Month in Review: October 2016
Another month of big data solutions on the Big Data Blog. Take a look at our summaries below and learn, comment, and share. Thanks for reading!
Building Event-Driven Batch Analytics on AWS
Modern businesses typically collect data from internal and external sources at various frequencies throughout the day. In this post, you learn an elastic and modular approach for how to collect, process, and analyze data for event-driven applications in AWS.
How Eliza Corporation Moved Healthcare Data to the Cloud
Eliza Corporation, a company that focuses on health engagement management, acts on behalf of healthcare organizations such as hospitals, clinics, pharmacies, and insurance companies. This allows them to engage people at the right time, with the right message, and in the right medium. By meeting them where they are in life, Eliza can capture relevant metrics and analyze the overall value provided by healthcare. In this post, you explore some of the practical challenges faced during the implementation of the data lake for Eliza and the corresponding details of the ways NorthBay solved these issues with AWS.
Optimizing Amazon S3 for High Concurrency in Distributed Workloads
This post demonstrates how to optimize Amazon S3 for an architecture commonly used to enable genomic data analyses. Although the focus of this post is on genomic data analyses, the optimization can be used in any discipline that has individual source data that must be analyzed together at scale.
Running sparklyr – RStudio’s R Interface to Spark on Amazon EMR
Sparklyr is an R interface to Spark that allows users to use Spark as the backend for dplyr, one of the most popular data manipulation packages. Sparklyr provides interfaces to Spark packages and also allows users to query data in Spark using SQL and develop extensions for the full Spark API. This short post shows you how to run RStudio and sparklyr on EMR.
Fact or Fiction: Google BigQuery Outperforms Amazon Redshift as an Enterprise Data Warehouse?
One of the great things about the cloud is the transparency that customers have in testing and debunking overstated performance claims and misleading “benchmark” tests. This transparency encourages the best cloud vendors to publish clear and repeatable performance metrics, making it faster and easier for their customers to select the right cloud service for a given workload. To verify Google’s recent performance claims with our own testing, we ran the full TPC-H benchmark, consisting of all 22 queries, using a 10 TB dataset on Amazon Redshift against the latest version of BigQuery.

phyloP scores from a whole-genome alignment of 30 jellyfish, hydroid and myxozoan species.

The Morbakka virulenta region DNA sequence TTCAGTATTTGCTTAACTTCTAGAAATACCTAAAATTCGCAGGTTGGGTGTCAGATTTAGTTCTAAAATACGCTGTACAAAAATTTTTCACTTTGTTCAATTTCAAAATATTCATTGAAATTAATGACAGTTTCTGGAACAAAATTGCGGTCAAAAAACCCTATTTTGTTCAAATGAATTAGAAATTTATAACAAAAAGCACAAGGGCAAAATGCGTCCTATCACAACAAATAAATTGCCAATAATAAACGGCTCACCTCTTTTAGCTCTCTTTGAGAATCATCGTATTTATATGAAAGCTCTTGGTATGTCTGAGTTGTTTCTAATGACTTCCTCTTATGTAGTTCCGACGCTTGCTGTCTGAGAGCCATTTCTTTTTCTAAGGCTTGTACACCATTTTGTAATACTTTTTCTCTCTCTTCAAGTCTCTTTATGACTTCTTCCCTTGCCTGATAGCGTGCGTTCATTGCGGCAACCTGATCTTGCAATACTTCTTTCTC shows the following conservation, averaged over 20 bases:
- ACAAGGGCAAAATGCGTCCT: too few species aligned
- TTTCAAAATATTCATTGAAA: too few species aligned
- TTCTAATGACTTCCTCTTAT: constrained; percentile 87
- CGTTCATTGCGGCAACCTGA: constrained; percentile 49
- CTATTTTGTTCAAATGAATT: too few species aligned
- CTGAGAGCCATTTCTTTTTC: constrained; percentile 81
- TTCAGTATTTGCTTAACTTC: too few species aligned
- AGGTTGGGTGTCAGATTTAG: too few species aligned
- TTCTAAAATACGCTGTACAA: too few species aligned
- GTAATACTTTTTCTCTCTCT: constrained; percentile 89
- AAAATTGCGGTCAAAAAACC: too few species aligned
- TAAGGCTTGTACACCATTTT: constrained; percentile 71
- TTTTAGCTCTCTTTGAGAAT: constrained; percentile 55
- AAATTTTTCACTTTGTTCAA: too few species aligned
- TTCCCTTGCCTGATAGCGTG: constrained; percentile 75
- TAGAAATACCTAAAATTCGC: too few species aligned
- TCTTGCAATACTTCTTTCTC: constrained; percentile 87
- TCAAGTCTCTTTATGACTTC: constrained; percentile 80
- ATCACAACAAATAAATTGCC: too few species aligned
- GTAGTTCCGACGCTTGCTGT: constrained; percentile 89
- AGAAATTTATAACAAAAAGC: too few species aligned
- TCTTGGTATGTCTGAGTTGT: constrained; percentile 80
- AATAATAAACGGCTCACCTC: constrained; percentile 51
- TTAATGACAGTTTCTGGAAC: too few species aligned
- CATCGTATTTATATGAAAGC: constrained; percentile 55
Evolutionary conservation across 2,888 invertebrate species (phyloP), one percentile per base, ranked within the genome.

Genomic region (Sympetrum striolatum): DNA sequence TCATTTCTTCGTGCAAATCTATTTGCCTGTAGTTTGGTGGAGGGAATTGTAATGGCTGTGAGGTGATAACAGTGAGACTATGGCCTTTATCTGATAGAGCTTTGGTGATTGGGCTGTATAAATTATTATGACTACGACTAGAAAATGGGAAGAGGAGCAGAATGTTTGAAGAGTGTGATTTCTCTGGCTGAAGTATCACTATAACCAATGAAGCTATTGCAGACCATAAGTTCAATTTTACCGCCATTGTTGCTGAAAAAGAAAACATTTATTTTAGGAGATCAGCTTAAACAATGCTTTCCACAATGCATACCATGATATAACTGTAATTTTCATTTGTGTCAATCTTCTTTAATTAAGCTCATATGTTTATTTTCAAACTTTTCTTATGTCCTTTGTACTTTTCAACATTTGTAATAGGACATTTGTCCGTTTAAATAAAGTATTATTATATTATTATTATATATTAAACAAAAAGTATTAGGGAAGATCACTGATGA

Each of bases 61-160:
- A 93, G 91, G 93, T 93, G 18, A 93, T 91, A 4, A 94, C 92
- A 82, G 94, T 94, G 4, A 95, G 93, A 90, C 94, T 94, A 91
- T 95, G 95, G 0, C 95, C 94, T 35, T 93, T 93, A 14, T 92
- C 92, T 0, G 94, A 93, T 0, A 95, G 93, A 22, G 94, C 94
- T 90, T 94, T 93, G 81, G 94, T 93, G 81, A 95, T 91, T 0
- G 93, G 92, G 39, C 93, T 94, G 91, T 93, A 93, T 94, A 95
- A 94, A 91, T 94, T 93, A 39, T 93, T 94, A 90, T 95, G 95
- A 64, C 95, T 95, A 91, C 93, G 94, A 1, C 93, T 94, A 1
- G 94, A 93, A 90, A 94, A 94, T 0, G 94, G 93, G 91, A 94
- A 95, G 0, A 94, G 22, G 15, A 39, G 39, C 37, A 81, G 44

Using pgpool and Amazon ElastiCache for Query Caching with Amazon Redshift
It is easy to implement a caching solution using pgpool with Amazon Redshift and Amazon Elasticache. This solution significantly improves the end-user experience and alleviate the load on your cluster by orders of magnitude. In this blog post, we’ll use a real customer scenario to show you how to create a caching layer in front of Amazon Redshift using pgpool and Amazon ElastiCache.
FROM THE ARCHIVE
Generating Recommendations at Amazon Scale with Apache Spark and Amazon DSSTNE (July 2016)
Managing a hybrid cluster of both CPU and GPU instances poses challenges because cluster managers such as Yarn/Mesos do not natively support GPUs. Even if they did have native GPU support, the open source deep learning libraries would have to be re-written to work with the cluster manager API. This post discusses an alternate solution; namely, running separate CPU and GPU clusters, and driving the end-to-end modeling process from Apache Spark.
Leave a comment below to let us know what big data topics you’d like to see next on the AWS Big Data Blog.